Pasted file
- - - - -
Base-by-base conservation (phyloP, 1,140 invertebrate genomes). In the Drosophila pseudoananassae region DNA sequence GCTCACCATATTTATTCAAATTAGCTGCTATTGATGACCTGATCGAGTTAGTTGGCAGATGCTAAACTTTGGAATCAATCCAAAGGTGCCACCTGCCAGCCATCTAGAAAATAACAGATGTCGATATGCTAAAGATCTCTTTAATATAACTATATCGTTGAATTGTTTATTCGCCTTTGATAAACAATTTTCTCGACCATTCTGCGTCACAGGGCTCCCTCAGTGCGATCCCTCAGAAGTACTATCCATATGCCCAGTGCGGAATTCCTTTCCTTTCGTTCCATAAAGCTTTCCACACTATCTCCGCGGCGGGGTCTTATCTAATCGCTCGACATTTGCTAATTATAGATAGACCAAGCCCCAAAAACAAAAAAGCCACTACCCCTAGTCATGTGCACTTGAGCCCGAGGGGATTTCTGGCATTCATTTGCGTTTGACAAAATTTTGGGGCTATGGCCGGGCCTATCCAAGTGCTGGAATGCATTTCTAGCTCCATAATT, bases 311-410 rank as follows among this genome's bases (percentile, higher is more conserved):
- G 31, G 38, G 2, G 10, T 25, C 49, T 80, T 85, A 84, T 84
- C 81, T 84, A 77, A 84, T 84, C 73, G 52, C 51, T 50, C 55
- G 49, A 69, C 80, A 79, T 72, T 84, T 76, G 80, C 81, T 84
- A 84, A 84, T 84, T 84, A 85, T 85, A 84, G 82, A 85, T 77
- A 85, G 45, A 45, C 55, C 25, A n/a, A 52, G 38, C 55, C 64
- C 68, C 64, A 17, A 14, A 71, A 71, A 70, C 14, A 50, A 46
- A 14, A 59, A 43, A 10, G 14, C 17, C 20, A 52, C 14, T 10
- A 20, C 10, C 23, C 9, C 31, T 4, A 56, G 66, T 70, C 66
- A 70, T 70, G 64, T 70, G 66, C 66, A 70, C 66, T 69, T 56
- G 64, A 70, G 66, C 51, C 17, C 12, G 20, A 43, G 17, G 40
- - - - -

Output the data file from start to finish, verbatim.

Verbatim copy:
Base-by-base conservation (phyloP, 1,140 invertebrate genomes). In the Drosophila pseudoananassae region DNA sequence GCTCACCATATTTATTCAAATTAGCTGCTATTGATGACCTGATCGAGTTAGTTGGCAGATGCTAAACTTTGGAATCAATCCAAAGGTGCCACCTGCCAGCCATCTAGAAAATAACAGATGTCGATATGCTAAAGATCTCTTTAATATAACTATATCGTTGAATTGTTTATTCGCCTTTGATAAACAATTTTCTCGACCATTCTGCGTCACAGGGCTCCCTCAGTGCGATCCCTCAGAAGTACTATCCATATGCCCAGTGCGGAATTCCTTTCCTTTCGTTCCATAAAGCTTTCCACACTATCTCCGCGGCGGGGTCTTATCTAATCGCTCGACATTTGCTAATTATAGATAGACCAAGCCCCAAAAACAAAAAAGCCACTACCCCTAGTCATGTGCACTTGAGCCCGAGGGGATTTCTGGCATTCATTTGCGTTTGACAAAATTTTGGGGCTATGGCCGGGCCTATCCAAGTGCTGGAATGCATTTCTAGCTCCATAATT, bases 311-410 rank as follows among this genome's bases (percentile, higher is more conserved):
- G 31, G 38, G 2, G 10, T 25, C 49, T 80, T 85, A 84, T 84
- C 81, T 84, A 77, A 84, T 84, C 73, G 52, C 51, T 50, C 55
- G 49, A 69, C 80, A 79, T 72, T 84, T 76, G 80, C 81, T 84
- A 84, A 84, T 84, T 84, A 85, T 85, A 84, G 82, A 85, T 77
- A 85, G 45, A 45, C 55, C 25, A n/a, A 52, G 38, C 55, C 64
- C 68, C 64, A 17, A 14, A 71, A 71, A 70, C 14, A 50, A 46
- A 14, A 59, A 43, A 10, G 14, C 17, C 20, A 52, C 14, T 10
- A 20, C 10, C 23, C 9, C 31, T 4, A 56, G 66, T 70, C 66
- A 70, T 70, G 64, T 70, G 66, C 66, A 70, C 66, T 69, T 56
- G 64, A 70, G 66, C 51, C 17, C 12, G 20, A 43, G 17, G 40